Characterization of the Ashepoo-Combahee-Edisto (ACE) Basin, South Carolina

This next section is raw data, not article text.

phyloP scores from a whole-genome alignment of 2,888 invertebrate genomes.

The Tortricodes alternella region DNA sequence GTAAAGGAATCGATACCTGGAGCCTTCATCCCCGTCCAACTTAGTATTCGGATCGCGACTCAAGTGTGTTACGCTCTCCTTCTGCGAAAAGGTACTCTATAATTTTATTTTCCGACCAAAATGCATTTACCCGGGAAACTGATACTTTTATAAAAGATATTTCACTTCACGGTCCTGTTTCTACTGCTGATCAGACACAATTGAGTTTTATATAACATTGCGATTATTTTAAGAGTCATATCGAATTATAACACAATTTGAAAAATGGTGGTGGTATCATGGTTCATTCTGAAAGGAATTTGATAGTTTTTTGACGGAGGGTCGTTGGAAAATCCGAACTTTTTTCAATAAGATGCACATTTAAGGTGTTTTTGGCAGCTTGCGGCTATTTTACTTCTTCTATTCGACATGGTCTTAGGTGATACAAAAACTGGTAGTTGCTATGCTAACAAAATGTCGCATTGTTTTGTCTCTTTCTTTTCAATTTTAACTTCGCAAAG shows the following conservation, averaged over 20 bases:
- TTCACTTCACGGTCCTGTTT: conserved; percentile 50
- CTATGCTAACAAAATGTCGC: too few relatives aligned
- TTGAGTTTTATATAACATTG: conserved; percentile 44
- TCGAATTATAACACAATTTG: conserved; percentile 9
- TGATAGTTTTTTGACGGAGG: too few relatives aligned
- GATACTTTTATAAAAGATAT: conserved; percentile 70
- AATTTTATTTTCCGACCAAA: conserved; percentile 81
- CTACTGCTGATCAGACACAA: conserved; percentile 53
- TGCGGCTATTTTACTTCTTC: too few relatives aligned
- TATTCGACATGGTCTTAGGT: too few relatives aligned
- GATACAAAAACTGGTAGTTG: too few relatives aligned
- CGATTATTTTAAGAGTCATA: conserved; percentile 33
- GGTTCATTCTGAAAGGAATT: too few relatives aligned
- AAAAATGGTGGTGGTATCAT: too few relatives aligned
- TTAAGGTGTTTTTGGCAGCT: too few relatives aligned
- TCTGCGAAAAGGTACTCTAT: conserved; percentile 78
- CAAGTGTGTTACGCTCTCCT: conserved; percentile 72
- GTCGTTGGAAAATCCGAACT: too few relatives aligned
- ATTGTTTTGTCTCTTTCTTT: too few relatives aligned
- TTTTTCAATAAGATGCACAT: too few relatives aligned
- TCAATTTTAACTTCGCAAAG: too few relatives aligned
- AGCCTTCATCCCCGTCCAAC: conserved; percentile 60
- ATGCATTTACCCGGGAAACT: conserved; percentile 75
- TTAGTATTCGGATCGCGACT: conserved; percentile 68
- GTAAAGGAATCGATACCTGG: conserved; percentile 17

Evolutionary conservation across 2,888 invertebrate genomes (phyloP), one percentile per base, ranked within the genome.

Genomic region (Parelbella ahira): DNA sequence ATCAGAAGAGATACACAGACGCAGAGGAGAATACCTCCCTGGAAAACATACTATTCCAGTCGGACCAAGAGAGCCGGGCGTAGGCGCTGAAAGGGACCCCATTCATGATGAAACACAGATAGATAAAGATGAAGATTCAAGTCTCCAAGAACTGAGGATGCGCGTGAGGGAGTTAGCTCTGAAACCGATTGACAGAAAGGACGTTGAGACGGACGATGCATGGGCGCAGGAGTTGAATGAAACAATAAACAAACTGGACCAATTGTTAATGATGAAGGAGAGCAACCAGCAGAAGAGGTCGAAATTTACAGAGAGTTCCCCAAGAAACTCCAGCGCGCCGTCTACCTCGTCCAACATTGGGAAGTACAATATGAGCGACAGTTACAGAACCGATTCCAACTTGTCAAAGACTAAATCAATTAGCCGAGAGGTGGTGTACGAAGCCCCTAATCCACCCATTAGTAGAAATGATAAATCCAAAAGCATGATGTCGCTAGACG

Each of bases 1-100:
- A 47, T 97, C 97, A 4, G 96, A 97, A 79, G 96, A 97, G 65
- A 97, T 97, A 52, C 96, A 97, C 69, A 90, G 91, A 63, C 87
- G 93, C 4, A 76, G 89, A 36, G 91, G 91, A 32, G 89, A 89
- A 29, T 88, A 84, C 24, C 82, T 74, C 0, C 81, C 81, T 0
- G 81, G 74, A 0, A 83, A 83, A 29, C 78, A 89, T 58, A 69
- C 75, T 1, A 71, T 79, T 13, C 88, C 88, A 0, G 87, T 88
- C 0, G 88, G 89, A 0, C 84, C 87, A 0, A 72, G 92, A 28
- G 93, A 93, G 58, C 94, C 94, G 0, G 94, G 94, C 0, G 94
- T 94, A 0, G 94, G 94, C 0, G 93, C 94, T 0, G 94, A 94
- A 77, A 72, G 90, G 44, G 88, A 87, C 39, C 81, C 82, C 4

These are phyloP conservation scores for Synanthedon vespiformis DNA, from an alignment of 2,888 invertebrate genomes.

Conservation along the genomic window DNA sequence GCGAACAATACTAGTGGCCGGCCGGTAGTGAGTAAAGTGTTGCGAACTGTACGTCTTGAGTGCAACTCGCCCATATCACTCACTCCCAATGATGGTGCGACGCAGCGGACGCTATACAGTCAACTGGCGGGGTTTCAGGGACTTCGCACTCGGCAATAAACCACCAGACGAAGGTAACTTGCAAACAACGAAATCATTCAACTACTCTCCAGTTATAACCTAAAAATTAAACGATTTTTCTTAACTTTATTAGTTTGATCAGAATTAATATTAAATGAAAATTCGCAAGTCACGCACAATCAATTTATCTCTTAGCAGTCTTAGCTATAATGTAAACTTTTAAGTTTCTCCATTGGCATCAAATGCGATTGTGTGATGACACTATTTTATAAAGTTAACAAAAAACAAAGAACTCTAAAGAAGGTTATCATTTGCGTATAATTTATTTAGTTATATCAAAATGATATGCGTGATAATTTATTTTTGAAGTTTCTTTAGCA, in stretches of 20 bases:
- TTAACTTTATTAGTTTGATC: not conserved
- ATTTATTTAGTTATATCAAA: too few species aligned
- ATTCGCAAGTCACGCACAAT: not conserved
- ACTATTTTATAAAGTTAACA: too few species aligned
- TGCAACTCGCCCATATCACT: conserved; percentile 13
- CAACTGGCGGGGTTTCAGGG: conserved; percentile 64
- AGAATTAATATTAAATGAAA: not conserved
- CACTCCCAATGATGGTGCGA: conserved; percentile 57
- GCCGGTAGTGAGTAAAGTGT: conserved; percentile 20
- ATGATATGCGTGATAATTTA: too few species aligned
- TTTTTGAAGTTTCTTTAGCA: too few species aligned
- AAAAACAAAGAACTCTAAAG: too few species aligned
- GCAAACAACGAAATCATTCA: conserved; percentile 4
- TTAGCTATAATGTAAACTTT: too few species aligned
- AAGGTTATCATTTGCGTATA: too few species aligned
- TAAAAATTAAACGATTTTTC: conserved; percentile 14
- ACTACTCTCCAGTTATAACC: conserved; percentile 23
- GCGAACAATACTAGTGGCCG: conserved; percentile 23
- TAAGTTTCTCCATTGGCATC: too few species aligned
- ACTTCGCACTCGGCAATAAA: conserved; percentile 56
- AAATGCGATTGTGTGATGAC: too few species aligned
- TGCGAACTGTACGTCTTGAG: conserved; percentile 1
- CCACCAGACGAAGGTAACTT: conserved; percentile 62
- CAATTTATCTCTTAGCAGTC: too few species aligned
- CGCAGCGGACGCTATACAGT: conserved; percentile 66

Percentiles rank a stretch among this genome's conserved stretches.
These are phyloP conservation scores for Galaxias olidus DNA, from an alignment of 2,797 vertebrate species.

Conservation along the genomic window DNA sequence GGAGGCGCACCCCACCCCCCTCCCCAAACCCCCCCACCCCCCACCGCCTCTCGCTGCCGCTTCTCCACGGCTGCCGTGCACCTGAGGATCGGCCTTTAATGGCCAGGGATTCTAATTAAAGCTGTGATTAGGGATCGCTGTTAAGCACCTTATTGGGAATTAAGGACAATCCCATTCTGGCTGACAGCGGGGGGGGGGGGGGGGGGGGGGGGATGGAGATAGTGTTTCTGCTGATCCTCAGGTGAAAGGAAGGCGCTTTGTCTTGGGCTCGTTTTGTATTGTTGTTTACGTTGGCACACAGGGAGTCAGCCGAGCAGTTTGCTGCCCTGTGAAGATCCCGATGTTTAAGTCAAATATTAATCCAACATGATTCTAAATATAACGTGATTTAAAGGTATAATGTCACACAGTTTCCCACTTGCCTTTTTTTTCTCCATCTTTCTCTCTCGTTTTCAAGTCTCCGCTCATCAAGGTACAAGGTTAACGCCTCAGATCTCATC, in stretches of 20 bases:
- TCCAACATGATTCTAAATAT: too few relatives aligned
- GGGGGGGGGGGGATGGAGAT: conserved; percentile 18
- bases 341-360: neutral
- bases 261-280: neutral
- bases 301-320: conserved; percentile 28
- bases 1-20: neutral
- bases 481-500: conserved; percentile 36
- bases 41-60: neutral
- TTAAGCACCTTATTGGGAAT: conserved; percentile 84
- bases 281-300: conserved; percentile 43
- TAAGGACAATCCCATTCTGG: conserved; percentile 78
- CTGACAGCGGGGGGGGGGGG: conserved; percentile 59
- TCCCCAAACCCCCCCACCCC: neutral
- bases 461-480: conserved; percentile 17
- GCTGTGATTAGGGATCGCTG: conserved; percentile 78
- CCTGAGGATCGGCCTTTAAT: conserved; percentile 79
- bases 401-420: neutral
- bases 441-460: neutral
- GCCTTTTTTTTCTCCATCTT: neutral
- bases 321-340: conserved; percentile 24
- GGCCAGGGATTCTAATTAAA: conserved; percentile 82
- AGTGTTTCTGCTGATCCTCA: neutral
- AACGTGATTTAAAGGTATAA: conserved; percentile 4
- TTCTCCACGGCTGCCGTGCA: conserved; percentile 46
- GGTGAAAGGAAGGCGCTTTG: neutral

Ground water in the ACE Basin is found in six aquifer systems and three principal confining beds in the lower coastal plain (Aucott et al. 1987). The principal aquifer systems are Cape Fear, Middendorf, Black Creek, Tertiary Sand, Floridan, and Shallow. Each system has unique and diagnostic combinations of lithography, hydraulics, and water chemistry that determine their potential use by humans. The only aquifers in use today are the Tertiary Sand, Floridan, and Shallow. The Tertiary sand and Floridan aquifer systems are the principal sources of domestic, commercial, and public water supplies, and well yields as great as 1,900 L/min (500 gpm) are reported for most of the basin. The shallow aquifer system is the least consistent with respect to well yield. However, wells drilled in areas underlain by beach facies provide enough water for domestic supply and produce up to 190 L/min (50 gpm) locally. Treatment is likely to be required for hardness in water from the Tertiary sand and Floridan aquifer systems and for dissolved iron in water from the Floridan and Shallow systems. Fluoride, sodium, bicarbonate, and chloride increase coastward in all but the Shallow system. The Shallow aquifer produces water with low-dissolved solid concentrations except where it contacts saltwater marshes and streams. Saltwater intrusion occurs in the Floridan aquifer system at Edisto Beach owing to water-level declines. Chloride concentrations in the Floridan aquifer at Edisto Beach can be expected to increase with time owing to pumping-induced upcoming and saltwater intrusion. The Edisto Beach and Walterboro public water supply systems are the largest users in the ACE Basin study area.